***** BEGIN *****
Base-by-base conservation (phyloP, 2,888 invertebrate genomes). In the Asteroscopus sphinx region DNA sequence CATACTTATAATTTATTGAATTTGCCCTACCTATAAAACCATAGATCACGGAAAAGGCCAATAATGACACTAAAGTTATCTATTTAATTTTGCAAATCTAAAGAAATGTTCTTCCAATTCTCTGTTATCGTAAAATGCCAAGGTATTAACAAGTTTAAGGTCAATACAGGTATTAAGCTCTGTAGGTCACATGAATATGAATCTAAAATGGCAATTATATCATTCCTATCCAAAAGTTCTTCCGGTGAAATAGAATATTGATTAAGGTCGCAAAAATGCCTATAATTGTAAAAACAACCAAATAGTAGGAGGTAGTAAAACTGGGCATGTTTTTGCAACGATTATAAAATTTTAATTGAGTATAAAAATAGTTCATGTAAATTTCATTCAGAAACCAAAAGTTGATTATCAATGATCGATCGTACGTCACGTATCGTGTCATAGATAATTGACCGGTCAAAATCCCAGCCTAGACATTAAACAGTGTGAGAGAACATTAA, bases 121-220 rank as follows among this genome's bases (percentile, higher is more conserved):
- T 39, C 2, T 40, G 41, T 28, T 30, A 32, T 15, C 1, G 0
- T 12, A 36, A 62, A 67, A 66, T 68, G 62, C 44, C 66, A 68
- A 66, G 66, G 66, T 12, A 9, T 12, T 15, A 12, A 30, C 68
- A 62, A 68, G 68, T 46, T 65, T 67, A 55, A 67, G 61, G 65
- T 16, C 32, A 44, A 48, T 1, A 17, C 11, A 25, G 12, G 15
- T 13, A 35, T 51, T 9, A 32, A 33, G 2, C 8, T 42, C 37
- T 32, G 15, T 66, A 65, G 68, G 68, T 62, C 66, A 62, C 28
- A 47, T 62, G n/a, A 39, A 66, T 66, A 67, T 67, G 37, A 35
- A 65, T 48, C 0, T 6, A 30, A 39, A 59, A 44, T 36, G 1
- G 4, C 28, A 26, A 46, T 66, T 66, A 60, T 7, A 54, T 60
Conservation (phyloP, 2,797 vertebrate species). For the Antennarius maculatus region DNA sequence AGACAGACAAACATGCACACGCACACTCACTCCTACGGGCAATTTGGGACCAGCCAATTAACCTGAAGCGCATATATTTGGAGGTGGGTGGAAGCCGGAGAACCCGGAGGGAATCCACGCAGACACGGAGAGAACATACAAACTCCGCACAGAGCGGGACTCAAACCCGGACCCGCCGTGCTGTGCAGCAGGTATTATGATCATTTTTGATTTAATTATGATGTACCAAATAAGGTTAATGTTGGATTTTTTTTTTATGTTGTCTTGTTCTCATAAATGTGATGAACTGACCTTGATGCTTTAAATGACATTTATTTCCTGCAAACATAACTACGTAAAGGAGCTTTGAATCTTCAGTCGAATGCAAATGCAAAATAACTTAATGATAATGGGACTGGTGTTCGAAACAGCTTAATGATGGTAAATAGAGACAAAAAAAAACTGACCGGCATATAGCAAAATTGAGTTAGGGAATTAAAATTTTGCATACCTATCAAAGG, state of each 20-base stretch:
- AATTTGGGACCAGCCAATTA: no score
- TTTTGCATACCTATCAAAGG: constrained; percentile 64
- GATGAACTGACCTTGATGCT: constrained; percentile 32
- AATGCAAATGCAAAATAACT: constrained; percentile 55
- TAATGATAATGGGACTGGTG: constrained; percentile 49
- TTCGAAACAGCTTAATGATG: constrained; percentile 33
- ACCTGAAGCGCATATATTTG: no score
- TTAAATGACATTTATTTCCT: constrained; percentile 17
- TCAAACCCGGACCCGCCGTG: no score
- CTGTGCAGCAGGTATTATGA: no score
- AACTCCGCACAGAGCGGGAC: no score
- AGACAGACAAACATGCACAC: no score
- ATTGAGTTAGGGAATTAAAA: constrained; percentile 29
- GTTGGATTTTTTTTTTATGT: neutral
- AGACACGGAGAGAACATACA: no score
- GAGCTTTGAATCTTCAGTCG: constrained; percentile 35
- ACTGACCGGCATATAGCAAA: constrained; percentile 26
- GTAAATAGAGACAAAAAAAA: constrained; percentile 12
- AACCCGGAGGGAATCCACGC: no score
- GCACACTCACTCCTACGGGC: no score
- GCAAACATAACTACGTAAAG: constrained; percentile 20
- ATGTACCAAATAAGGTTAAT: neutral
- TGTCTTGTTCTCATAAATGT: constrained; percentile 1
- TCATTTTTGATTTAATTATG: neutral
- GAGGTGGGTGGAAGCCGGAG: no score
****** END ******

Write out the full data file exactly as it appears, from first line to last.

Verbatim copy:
Base-by-base conservation (phyloP, 2,888 invertebrate genomes). In the Asteroscopus sphinx region DNA sequence CATACTTATAATTTATTGAATTTGCCCTACCTATAAAACCATAGATCACGGAAAAGGCCAATAATGACACTAAAGTTATCTATTTAATTTTGCAAATCTAAAGAAATGTTCTTCCAATTCTCTGTTATCGTAAAATGCCAAGGTATTAACAAGTTTAAGGTCAATACAGGTATTAAGCTCTGTAGGTCACATGAATATGAATCTAAAATGGCAATTATATCATTCCTATCCAAAAGTTCTTCCGGTGAAATAGAATATTGATTAAGGTCGCAAAAATGCCTATAATTGTAAAAACAACCAAATAGTAGGAGGTAGTAAAACTGGGCATGTTTTTGCAACGATTATAAAATTTTAATTGAGTATAAAAATAGTTCATGTAAATTTCATTCAGAAACCAAAAGTTGATTATCAATGATCGATCGTACGTCACGTATCGTGTCATAGATAATTGACCGGTCAAAATCCCAGCCTAGACATTAAACAGTGTGAGAGAACATTAA, bases 121-220 rank as follows among this genome's bases (percentile, higher is more conserved):
- T 39, C 2, T 40, G 41, T 28, T 30, A 32, T 15, C 1, G 0
- T 12, A 36, A 62, A 67, A 66, T 68, G 62, C 44, C 66, A 68
- A 66, G 66, G 66, T 12, A 9, T 12, T 15, A 12, A 30, C 68
- A 62, A 68, G 68, T 46, T 65, T 67, A 55, A 67, G 61, G 65
- T 16, C 32, A 44, A 48, T 1, A 17, C 11, A 25, G 12, G 15
- T 13, A 35, T 51, T 9, A 32, A 33, G 2, C 8, T 42, C 37
- T 32, G 15, T 66, A 65, G 68, G 68, T 62, C 66, A 62, C 28
- A 47, T 62, G n/a, A 39, A 66, T 66, A 67, T 67, G 37, A 35
- A 65, T 48, C 0, T 6, A 30, A 39, A 59, A 44, T 36, G 1
- G 4, C 28, A 26, A 46, T 66, T 66, A 60, T 7, A 54, T 60
Conservation (phyloP, 2,797 vertebrate species). For the Antennarius maculatus region DNA sequence AGACAGACAAACATGCACACGCACACTCACTCCTACGGGCAATTTGGGACCAGCCAATTAACCTGAAGCGCATATATTTGGAGGTGGGTGGAAGCCGGAGAACCCGGAGGGAATCCACGCAGACACGGAGAGAACATACAAACTCCGCACAGAGCGGGACTCAAACCCGGACCCGCCGTGCTGTGCAGCAGGTATTATGATCATTTTTGATTTAATTATGATGTACCAAATAAGGTTAATGTTGGATTTTTTTTTTATGTTGTCTTGTTCTCATAAATGTGATGAACTGACCTTGATGCTTTAAATGACATTTATTTCCTGCAAACATAACTACGTAAAGGAGCTTTGAATCTTCAGTCGAATGCAAATGCAAAATAACTTAATGATAATGGGACTGGTGTTCGAAACAGCTTAATGATGGTAAATAGAGACAAAAAAAAACTGACCGGCATATAGCAAAATTGAGTTAGGGAATTAAAATTTTGCATACCTATCAAAGG, state of each 20-base stretch:
- AATTTGGGACCAGCCAATTA: no score
- TTTTGCATACCTATCAAAGG: constrained; percentile 64
- GATGAACTGACCTTGATGCT: constrained; percentile 32
- AATGCAAATGCAAAATAACT: constrained; percentile 55
- TAATGATAATGGGACTGGTG: constrained; percentile 49
- TTCGAAACAGCTTAATGATG: constrained; percentile 33
- ACCTGAAGCGCATATATTTG: no score
- TTAAATGACATTTATTTCCT: constrained; percentile 17
- TCAAACCCGGACCCGCCGTG: no score
- CTGTGCAGCAGGTATTATGA: no score
- AACTCCGCACAGAGCGGGAC: no score
- AGACAGACAAACATGCACAC: no score
- ATTGAGTTAGGGAATTAAAA: constrained; percentile 29
- GTTGGATTTTTTTTTTATGT: neutral
- AGACACGGAGAGAACATACA: no score
- GAGCTTTGAATCTTCAGTCG: constrained; percentile 35
- ACTGACCGGCATATAGCAAA: constrained; percentile 26
- GTAAATAGAGACAAAAAAAA: constrained; percentile 12
- AACCCGGAGGGAATCCACGC: no score
- GCACACTCACTCCTACGGGC: no score
- GCAAACATAACTACGTAAAG: constrained; percentile 20
- ATGTACCAAATAAGGTTAAT: neutral
- TGTCTTGTTCTCATAAATGT: constrained; percentile 1
- TCATTTTTGATTTAATTATG: neutral
- GAGGTGGGTGGAAGCCGGAG: no score